Even so, Hiland said, the selectboard felt it lacked an "authoritative statement" from the community. "It turns out, the closest thing you can get to that in Vermont, God bless it, is Town Meeting," he said. So the selectboard put a non-binding article on the warning that asked registered voters a fairly straightforward question: "In order to get the sense of the town, are the voters in favor of the construction of Phase 2 of the 'Addison Natural Gas Project?'"
The vote took place by paper ballot, Hiland said, so no one would feel "shamed or embarrassed."
Hiland's delight on Tuesday morning extended beyond the Cornwall results; the decision from the ACRPC energy committee and the results of the Shoreham vote were "two nice surprises" for Hiland. Cornwall, he said, has led the way in opposition to the pipeline — and now others are following.
"This has been doing homework and slogging through stuff and repeating messages over and over again until people listen," he said. That effort isn't going to let up, he said. "We have our work cut out for us, and we will simply continue doing what we've been doing — which is to oppose in every reasonable way we can." For Cornwall, that's meant retaining a lawyer — Ben Marks, who last night was also elected to the selectboard in town — and intervening in the state Public Service Board proceedings which are currently underway for Phase II of the pipeline.
While Cornwall's selectboard has campaigned vigorously and vocally against the pipeline, Shoreham's board has stayed neutral. "We're not saying we're for it or against it," said selectman Bob Warren. If the pipeline does move forward, he noted, the selectboard wants to be in the position "to get the most that we can get for the town."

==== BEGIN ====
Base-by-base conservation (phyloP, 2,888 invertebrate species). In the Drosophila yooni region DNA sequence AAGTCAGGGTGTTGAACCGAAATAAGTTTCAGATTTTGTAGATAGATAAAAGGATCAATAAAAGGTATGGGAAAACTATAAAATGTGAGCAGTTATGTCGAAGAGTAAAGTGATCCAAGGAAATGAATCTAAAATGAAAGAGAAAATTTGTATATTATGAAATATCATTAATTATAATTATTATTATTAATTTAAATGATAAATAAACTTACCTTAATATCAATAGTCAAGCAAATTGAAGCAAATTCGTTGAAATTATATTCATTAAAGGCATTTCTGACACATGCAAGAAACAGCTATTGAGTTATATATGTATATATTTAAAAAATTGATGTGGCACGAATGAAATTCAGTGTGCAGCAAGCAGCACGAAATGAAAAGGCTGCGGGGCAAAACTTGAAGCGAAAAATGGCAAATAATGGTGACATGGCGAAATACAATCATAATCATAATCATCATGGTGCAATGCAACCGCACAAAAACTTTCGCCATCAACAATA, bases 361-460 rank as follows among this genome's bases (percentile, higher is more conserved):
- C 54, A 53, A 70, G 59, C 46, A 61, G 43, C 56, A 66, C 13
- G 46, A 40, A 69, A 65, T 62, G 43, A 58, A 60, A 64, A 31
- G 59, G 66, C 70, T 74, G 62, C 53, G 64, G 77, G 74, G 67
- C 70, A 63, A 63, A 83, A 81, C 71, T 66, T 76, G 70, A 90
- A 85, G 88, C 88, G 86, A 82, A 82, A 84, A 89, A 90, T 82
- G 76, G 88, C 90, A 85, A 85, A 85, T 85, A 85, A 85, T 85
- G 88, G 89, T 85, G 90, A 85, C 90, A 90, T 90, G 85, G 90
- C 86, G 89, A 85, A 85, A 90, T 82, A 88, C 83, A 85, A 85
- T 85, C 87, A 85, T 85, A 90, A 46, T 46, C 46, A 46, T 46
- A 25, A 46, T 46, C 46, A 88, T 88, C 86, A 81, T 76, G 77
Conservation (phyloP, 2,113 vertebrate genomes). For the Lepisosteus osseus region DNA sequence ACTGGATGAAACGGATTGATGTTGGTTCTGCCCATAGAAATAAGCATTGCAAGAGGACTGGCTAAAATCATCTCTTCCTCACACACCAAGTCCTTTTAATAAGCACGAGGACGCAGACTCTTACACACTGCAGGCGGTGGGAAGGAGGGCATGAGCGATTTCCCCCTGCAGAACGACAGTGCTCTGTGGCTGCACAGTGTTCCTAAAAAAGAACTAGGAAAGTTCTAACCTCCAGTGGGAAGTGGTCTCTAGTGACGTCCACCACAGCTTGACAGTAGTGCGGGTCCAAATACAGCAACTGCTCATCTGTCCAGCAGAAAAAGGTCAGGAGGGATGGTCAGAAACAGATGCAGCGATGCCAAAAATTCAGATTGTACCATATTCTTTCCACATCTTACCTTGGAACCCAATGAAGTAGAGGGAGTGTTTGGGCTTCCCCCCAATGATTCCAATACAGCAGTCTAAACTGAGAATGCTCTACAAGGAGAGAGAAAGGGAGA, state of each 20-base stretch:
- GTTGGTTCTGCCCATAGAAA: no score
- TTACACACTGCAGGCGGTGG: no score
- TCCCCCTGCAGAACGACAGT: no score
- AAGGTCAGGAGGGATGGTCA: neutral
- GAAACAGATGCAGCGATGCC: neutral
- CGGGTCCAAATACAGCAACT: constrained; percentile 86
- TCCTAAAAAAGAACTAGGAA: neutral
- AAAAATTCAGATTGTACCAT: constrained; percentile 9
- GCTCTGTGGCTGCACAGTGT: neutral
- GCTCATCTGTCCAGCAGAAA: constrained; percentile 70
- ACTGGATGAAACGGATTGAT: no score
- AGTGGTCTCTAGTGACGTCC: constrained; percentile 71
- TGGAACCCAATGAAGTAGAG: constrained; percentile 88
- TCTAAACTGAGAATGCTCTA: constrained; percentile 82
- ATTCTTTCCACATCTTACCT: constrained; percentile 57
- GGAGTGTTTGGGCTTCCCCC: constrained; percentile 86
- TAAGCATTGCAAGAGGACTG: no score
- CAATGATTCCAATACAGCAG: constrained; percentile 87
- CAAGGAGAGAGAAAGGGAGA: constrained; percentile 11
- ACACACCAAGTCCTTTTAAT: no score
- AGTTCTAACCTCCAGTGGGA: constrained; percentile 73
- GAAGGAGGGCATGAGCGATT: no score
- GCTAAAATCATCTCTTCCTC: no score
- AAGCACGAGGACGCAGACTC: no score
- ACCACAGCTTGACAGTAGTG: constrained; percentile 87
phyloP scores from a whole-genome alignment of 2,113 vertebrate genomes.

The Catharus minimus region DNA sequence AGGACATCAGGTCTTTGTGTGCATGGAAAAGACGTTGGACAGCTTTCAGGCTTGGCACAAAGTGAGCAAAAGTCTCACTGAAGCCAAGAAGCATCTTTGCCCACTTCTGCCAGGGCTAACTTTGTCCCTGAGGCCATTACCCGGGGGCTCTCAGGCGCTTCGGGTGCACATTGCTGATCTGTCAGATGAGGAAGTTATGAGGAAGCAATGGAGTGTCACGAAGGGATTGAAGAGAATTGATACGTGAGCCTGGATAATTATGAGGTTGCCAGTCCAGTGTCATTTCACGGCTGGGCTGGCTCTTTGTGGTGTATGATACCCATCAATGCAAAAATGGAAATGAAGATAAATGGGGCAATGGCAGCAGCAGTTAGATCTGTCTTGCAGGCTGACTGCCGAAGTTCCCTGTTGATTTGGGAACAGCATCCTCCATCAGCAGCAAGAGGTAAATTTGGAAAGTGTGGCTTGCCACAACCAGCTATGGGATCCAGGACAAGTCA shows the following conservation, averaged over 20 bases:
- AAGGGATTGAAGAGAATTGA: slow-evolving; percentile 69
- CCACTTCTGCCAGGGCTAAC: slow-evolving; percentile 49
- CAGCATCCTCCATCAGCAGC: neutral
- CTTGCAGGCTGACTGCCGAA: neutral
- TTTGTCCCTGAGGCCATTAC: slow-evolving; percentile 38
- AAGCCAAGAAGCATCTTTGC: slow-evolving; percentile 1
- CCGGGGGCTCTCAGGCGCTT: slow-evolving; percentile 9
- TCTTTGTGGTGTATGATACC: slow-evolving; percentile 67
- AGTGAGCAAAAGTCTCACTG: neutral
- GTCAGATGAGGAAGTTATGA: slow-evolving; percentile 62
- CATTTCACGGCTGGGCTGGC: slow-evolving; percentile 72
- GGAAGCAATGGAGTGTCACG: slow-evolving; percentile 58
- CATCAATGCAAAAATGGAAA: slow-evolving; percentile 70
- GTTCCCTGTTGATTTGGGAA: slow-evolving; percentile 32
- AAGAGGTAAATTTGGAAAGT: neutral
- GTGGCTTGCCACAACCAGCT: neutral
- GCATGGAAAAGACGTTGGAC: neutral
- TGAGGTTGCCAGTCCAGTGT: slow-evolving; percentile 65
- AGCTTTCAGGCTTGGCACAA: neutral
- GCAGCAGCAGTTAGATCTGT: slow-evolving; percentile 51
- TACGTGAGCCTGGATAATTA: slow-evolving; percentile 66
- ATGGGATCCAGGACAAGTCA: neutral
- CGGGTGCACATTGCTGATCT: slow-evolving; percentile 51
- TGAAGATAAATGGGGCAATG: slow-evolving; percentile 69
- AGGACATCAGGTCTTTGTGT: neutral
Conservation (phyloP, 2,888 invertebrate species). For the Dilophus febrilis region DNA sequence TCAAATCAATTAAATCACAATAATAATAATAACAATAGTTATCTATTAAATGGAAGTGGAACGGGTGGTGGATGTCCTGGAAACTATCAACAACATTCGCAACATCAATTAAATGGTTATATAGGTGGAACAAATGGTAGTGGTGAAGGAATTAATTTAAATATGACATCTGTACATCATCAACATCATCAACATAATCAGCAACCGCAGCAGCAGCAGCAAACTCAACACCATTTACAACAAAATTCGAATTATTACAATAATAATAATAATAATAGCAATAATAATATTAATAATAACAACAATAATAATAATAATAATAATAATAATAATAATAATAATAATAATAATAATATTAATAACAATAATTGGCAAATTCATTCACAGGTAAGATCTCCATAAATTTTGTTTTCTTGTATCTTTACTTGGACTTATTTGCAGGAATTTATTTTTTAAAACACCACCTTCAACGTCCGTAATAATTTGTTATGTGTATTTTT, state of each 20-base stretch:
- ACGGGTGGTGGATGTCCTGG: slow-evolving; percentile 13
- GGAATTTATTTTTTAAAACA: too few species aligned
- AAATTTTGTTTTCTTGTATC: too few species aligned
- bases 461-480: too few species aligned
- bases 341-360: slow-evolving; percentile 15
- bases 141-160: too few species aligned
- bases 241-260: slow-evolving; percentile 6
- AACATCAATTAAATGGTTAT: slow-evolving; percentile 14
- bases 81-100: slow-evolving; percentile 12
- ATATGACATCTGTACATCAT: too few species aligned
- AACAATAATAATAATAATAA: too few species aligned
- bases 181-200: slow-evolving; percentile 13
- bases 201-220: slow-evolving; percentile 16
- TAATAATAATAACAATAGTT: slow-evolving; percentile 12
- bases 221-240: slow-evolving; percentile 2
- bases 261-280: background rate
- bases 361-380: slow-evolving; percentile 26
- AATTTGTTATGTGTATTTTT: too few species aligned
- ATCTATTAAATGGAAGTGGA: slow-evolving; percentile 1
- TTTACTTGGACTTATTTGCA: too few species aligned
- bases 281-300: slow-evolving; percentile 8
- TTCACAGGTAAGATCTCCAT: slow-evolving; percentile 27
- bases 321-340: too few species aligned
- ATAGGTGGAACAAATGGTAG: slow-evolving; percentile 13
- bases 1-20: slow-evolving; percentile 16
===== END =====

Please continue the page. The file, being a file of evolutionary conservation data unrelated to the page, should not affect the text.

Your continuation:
Will last night's vote change the selectboard's opinion? Not likely, predicted Warren. His feeling is that it's hard to gauge the entire town's opinion from the relatively small sample size at the town meeting. Roughly 100 voters, he said, is just "too small a number." (Because of the Town Meeting Day election, Shoreham's town clerk couldn't be reached to provide the size of Shoreham's voter checklist; the town population is roughly 1,200 residents.)
Vermont Gas took Monday night's votes in stride. "We're not surprised by the outcome of these meetings," said Steve Wark, spokesman for the natural gas company, which is a subsidiary of the Canadian utility Gaz Metro. As for the energy committee's decision, Wark said it sends "a confusing message," given that the ACRPC supported Phase I of the pipeline project, which will carry natural gas from Chittenden County to Middlebury.
"A vote against Phase II is a vote against cleaner regional air quality, and it’s also a vote against helping Rutland improve their economy," said Wark. "To have $45 million [from International Paper] become available to Vermont to expand its infrastructure ... should not be dismissed out of hand."
Disclosure: Kathryn Flagg's husband, Colin Davis, is a delegate to the Addison County Regional Planning Commission representing the town of Shoreham.